“The strength of the team is each individual member. The strength of each member is the team.” -Phil Jackson
I’ve been “married to the Army” for twenty-five years and have witnessed my share of team dynamics throughout my husband’s career. Watching military members come together for a mission, military spouses united in supporting families, or the civilian community committed to encourage and provide for families who are separated by state lines and deployments, it has inspired me to build this dynamic into my own stories.
In my new book, Lights Out, creating my team for the SNAP Agency was one of best parts of writing this series. Here are some of the guidelines I follow when creating a team or community of characters withing a story:
Individuality: No two people are the same, so when creating your characters remember that their uniqueness is what’s going to make them shine and your scenes are that much better when you “force” them together. Whether they’re planning the next step to catch the villain or simply need to make a decision for dinner, every character should have an opinion…and opinions create tension. Speaking of tension—unique doesn’t always have to mean likeable. Nothing creates better tension in a story than awkward quirks that drive another character batty. Use those opportunities to show character development and up the tension throughout.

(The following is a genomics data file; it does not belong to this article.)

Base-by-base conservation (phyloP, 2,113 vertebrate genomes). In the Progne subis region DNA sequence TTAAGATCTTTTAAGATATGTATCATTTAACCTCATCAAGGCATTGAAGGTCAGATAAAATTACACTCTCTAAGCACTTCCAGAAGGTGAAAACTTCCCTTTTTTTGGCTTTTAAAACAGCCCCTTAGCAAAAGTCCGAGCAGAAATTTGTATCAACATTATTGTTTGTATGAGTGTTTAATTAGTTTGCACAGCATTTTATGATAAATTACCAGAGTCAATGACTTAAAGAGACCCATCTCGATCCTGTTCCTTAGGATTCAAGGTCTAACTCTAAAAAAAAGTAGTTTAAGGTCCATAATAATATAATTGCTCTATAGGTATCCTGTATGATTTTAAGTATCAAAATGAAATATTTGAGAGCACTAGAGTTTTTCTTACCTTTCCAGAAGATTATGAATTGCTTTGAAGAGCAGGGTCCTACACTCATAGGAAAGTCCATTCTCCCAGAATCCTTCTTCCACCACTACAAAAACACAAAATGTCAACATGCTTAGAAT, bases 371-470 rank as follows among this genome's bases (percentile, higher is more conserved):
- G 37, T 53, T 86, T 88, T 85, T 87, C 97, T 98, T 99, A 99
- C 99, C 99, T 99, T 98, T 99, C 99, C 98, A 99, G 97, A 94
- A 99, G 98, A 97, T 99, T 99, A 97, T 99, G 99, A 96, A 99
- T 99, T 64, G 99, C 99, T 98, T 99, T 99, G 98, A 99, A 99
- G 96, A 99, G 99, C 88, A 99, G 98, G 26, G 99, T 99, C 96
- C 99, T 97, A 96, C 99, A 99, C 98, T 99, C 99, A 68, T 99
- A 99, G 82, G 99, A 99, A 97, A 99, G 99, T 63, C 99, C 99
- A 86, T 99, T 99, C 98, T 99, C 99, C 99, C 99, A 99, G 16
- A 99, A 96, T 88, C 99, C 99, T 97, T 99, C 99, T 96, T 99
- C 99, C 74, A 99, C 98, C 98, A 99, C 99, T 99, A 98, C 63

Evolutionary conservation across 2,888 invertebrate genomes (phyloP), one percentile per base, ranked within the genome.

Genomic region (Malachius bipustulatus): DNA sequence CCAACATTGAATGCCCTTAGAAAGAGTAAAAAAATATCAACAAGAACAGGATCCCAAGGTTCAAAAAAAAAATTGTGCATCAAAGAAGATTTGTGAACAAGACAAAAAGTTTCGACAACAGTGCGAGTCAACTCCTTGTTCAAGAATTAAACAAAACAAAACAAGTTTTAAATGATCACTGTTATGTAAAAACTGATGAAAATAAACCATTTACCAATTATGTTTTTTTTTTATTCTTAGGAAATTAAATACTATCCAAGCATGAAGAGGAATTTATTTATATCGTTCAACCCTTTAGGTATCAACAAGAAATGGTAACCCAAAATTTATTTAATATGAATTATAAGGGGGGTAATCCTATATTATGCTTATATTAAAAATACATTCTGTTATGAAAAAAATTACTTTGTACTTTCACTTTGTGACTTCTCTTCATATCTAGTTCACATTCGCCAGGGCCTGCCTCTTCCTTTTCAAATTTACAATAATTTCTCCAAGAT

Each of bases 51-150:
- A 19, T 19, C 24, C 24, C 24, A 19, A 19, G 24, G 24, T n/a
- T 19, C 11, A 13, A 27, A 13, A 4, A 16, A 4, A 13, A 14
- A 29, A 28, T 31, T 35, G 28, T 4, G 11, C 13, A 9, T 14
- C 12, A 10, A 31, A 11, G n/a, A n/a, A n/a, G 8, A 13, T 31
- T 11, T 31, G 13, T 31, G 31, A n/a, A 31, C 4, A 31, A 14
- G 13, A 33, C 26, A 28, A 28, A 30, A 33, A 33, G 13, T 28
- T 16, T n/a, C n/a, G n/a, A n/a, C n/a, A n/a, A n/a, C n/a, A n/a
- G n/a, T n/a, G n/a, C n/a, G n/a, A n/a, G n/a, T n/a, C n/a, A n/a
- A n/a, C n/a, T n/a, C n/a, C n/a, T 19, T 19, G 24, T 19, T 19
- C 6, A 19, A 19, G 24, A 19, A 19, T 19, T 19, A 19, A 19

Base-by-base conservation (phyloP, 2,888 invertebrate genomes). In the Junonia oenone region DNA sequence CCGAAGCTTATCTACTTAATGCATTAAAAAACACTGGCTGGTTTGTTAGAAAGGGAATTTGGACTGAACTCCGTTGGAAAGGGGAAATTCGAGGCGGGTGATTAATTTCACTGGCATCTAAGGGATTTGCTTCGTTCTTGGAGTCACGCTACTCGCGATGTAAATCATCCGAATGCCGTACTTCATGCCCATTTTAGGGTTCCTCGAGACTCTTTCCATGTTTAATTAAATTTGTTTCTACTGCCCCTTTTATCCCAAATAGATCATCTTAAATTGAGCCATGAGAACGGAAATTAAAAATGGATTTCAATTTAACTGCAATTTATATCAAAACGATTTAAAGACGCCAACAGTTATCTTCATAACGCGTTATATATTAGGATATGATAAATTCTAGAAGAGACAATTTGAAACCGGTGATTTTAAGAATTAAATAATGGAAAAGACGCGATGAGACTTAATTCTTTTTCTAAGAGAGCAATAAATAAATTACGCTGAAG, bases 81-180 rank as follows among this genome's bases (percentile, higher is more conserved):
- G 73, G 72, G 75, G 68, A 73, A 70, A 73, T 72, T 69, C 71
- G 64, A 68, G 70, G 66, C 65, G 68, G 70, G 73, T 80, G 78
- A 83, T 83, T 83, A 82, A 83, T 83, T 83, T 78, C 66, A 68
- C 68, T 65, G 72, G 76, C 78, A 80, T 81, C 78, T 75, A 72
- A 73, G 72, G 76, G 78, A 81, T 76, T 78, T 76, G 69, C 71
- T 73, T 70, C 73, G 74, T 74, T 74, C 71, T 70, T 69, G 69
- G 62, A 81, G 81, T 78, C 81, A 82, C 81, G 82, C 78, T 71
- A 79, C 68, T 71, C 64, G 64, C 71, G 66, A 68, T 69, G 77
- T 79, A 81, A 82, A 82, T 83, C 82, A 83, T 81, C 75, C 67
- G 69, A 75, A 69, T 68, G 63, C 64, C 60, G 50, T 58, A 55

Commonality: What unites a team or community? Catching the bad guy and making the world a safer place or coming together to support the local shop owner, or church pastor, or single mom, the sharing of interests is what gives the team or community their best chance at success. However, don’t forget that even with a common interest, those unique personalities are going to bring added tension when they disagree—and they should disagree—making your readers worry, and that is the emotional investment you want.
Functionality: Whether it’s on a team or in the community, every character you bring on scene should have a purpose and I don’t just mean their external skillset. Is there a detail-oriented character who’s always pulling the reins on the impulsive character? Is there an encourager among the group that when things go badly, they’re the one who lifts the team’s spirits and reminds them to keep going? Each character should bring something to the story no one else does that can contribute in a functional way to develop the plot and the other characters.
No matter the genre, my favorite stories have a team or community who come together to support each other through the good, bad, and ugly. Similar to the experience I’ve had as a military spouse for nearly three decades, it’s a reminder of the best in humanity and that’s a story worth telling.
She loves connecting on social media, sharing her love of books, cooking, and traveling.
Natalie comes from a long line of military and law enforcement veterans and is passionate about supporting them through volunteer work, races, and writing stories that affirm no one is defined by their past.
Learn more at www.nataliewalterswriter.com.